Today is July 2nd, the opening of the 2013-2014 window for major league organizations to sign international players. The market for international players has received an increasing amount of attention in recent years and 2013 is no exception.
Scouting young players is tough enough, but getting a handle on talent in places like the Dominican Republic and Venezuela is even more challenging for scouts than assessing players from North American high schools and colleges. The big money international prospects don't always turn into Miguel Cabrera; many of them fizzle out in the low minors. Conversely, players who might not attract huge piles of money at age 16 or 17 can blossom once they get into pro ball.
An example of the latter concept is New York Yankees rookie outfielder Zoilo Almonte, off to a hot start (.303/.351/.485 in his first 11 games) since his recent promotion to the major leagues.
Almonte was signed by the Yankees as a free agent from the Dominican Republic in 2005, not a high-profile signing but a raw kid with a chance to develop. He started his pro career with a .219/.320/.375 line in the '06 Dominican Summer League, drawing 28 walks but fanning 52 times in 222 plate appearances. Moved up to North America for 2007, he hit .268/.307/.395 with nine walks and 35 strikeouts in 205 at-bats in the Gulf Coast League, showing power potential but some serious issues with plate discipline. He returned to the GCL for 2008 and put up similar numbers: .239/.291/.372.
Entering 2009, Almonte was not much of a prospect but was too young to give up on. He improved dramatically that year, hitting .273/.355/.440 with seven homers and 15 steals for Staten Island in the New York-Penn League, almost doubling his previous walk rate. The improved patience helped him get to his power more readily.
He maintained progress in Low-A in 2010 (.278/.341/.485 in 58 games) but found the going more difficult after moving up to High-A, hitting .261 with a .322 OBP and seeing his SLG drop off to .366 in the bigger Florida State League parks. He repeated this pattern in 2011, hitting well after making some adjustments in High-A (.293/.368/.514 in 70 games) but slumping in the power department after moving up to Double-A (.251/.309/.377 in 46 games).
Almonte spent all of 2012 with Double-A Trenton and hit .277/.322/.487 with 21 homers and 15 steals. His BB/K ratio was poor however at 25/103 in 451 plate appearances. The Yankees had a trio of promising young outfield prospects entering 2013: Mason Williams, Slade Heathcott, and Tyler Austin. Almonte ranked well behind them, although he did earn a spot on the 40-man roster.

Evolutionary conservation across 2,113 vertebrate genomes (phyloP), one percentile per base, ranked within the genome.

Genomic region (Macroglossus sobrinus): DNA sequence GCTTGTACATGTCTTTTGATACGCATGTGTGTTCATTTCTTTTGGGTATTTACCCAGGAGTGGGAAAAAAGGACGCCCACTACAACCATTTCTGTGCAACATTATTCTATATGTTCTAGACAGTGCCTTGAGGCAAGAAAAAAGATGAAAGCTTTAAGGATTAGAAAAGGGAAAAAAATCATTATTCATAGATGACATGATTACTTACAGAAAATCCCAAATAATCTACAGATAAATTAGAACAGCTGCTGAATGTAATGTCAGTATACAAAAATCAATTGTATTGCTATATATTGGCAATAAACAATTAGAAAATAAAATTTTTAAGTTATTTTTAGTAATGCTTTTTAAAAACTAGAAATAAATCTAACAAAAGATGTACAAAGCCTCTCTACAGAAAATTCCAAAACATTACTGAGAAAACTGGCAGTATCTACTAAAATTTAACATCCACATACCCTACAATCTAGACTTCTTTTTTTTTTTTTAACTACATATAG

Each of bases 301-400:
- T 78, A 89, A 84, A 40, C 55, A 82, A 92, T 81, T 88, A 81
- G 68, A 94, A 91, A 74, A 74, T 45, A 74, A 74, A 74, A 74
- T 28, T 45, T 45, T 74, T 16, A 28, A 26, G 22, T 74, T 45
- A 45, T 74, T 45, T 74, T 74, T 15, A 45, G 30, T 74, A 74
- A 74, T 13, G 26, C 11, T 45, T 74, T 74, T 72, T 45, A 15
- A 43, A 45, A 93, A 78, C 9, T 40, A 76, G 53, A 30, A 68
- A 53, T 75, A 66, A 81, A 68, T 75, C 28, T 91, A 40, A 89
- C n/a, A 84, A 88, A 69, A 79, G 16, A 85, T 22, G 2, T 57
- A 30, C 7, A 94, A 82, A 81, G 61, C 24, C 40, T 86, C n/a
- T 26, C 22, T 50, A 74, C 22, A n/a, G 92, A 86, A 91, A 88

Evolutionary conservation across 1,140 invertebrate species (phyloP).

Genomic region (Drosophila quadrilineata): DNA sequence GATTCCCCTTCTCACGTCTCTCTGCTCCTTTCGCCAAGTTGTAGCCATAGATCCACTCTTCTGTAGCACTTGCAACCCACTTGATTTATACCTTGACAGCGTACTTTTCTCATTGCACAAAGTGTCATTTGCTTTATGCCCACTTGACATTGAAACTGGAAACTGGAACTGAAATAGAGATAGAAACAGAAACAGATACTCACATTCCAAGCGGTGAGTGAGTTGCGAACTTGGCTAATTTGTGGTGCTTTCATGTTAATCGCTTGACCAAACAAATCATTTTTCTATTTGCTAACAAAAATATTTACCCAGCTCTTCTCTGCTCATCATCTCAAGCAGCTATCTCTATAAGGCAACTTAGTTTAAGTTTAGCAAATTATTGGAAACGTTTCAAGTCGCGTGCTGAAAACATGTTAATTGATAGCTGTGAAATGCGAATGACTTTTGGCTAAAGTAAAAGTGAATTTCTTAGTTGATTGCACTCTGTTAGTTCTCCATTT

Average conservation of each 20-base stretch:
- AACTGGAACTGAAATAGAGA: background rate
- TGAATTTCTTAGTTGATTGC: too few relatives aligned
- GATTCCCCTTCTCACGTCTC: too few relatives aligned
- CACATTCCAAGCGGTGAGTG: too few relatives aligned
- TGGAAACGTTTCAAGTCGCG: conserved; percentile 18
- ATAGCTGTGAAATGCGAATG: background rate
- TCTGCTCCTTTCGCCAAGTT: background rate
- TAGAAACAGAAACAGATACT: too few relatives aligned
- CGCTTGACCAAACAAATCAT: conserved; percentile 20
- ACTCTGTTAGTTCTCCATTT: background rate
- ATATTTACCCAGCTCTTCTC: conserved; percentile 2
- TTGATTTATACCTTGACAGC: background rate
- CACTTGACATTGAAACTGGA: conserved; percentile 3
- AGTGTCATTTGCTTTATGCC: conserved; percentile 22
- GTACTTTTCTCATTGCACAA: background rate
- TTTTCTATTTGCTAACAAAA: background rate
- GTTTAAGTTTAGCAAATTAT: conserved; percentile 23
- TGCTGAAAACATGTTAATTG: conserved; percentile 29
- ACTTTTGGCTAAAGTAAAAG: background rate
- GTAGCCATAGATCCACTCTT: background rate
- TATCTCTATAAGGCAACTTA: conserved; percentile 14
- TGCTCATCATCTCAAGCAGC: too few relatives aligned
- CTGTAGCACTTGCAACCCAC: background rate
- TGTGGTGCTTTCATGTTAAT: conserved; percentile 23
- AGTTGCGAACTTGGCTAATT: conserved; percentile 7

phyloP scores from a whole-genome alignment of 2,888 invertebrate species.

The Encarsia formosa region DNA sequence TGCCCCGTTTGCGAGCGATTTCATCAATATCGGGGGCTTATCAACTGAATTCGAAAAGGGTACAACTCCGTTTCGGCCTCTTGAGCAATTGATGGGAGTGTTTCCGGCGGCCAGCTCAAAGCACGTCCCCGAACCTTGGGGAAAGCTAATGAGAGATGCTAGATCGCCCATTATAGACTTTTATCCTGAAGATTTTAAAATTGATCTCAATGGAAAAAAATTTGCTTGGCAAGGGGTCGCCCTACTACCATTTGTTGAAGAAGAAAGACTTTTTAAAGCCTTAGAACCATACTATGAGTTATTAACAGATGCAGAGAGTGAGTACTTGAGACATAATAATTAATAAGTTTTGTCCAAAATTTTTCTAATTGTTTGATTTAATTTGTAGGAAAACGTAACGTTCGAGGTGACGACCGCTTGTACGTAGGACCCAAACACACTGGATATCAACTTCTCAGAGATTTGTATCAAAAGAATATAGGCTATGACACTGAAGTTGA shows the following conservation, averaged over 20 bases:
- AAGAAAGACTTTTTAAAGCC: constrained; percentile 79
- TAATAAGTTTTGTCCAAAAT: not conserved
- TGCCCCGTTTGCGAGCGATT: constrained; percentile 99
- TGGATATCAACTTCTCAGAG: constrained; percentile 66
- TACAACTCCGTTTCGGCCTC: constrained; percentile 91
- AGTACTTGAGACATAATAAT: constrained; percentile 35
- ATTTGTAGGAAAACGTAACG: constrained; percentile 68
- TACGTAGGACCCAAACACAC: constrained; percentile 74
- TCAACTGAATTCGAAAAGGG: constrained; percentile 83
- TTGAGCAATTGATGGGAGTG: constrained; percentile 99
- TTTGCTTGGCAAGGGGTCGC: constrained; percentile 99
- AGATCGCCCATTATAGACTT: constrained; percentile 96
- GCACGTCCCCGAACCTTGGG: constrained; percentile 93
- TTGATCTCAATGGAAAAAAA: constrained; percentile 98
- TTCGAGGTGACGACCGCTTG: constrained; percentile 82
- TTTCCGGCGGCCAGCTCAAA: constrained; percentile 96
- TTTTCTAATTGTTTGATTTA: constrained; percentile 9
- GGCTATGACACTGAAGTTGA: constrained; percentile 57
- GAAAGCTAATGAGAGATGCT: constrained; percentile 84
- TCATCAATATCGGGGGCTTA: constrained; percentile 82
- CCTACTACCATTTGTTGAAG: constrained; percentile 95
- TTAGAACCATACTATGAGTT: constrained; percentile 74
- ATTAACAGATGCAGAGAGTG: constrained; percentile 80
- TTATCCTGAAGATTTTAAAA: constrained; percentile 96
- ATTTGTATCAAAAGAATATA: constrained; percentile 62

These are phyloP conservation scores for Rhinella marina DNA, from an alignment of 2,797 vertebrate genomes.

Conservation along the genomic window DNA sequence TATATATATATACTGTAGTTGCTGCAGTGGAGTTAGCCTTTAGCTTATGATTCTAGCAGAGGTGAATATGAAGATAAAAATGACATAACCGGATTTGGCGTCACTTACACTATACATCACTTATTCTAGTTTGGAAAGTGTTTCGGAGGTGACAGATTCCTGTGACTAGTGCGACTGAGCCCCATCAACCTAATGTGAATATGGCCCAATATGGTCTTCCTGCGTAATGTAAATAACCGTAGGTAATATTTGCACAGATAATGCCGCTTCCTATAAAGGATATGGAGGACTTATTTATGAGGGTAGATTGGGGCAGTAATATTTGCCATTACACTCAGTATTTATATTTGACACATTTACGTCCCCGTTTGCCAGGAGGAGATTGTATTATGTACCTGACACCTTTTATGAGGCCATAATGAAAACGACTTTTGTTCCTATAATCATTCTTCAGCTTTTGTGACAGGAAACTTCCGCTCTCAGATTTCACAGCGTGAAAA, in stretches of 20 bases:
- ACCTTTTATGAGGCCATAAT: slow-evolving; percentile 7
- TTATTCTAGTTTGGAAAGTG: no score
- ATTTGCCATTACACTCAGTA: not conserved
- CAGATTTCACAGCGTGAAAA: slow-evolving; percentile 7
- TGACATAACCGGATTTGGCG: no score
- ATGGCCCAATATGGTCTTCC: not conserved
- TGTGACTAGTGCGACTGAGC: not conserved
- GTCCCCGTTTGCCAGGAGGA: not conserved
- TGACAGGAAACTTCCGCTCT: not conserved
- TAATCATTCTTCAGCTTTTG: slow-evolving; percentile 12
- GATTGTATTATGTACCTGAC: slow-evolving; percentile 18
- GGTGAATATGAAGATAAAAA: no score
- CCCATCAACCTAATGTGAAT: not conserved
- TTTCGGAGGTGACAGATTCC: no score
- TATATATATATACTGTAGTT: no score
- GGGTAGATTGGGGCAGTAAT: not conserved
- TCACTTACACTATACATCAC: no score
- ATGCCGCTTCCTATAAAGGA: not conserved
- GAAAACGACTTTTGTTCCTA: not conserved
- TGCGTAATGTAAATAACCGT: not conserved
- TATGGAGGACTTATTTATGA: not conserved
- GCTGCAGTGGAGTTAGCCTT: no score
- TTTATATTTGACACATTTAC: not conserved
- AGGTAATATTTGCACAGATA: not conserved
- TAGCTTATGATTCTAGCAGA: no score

In my book this year, I wrote that Almonte "offers an interesting power/speed combination, but his hitting approach is very aggressive and limits his upside, at least if you're looking for on-base percentage. However, even small improvements in his plate discipline could take him a long way."
My expectation was that Almonte would probably struggle in his initial Triple-A exposure, but could make adjustments and appear in the majors late in 2013 or more probably in 2014. However, he's exceeded that timetable, hitting .297/.369/.421 with 30 walks and 47 strikeouts in 293 plate appearances in Triple-A before moving up to the majors. Despite facing the best pitching of his life, Almonte has improved his walk rate this year while cutting back on his strikeouts. His whiff rate of 16% in Triple-A was by far the lowest of his career.
This was not an accident. The Yankees have worked intently with Almonte to refine both his swing mechanics and his philosophical approach. Shane Hennigan at Scout.com recently quoted both Almonte himself and Scranton hitting coach Butch Wynegar to this effect, Wynegar pointing out that Almonte has taken well to the idea of "aggressive patience."
Physically, Almonte is a 6-0, 205 pound switch-hitter, born June 10, 1989. Although none of his physical tools are outstanding, none of them are particularly weak either. He's strong enough to hit for good power when he stays within himself. Although he won't be a huge batting average guy, if he maintains his improved pitch recognition his OBP should be high enough to be of value. He runs and throws well enough that the Yankees have given him time at all three outfield spots in the minors. Left is his best position; he throws well enough for right field but is more error-prone there. You can spot him in center without killing yourself, but he fits best in the corners.
The Williams/Heathcott/Austin trio has been disappointing this year, and the unheralded Almonte got to the majors ahead of them. He projected as a fourth outfielder pre-season and in the long run that's probably still how he winds up. Time will tell if he stays ahead of the curve, but at a minimum Almonte is an example of how talent should not be confused with hype. A switch-hitting fourth outfielder with some power, ability to swipe a bag, OBP ability, and flexible defense can help anyone.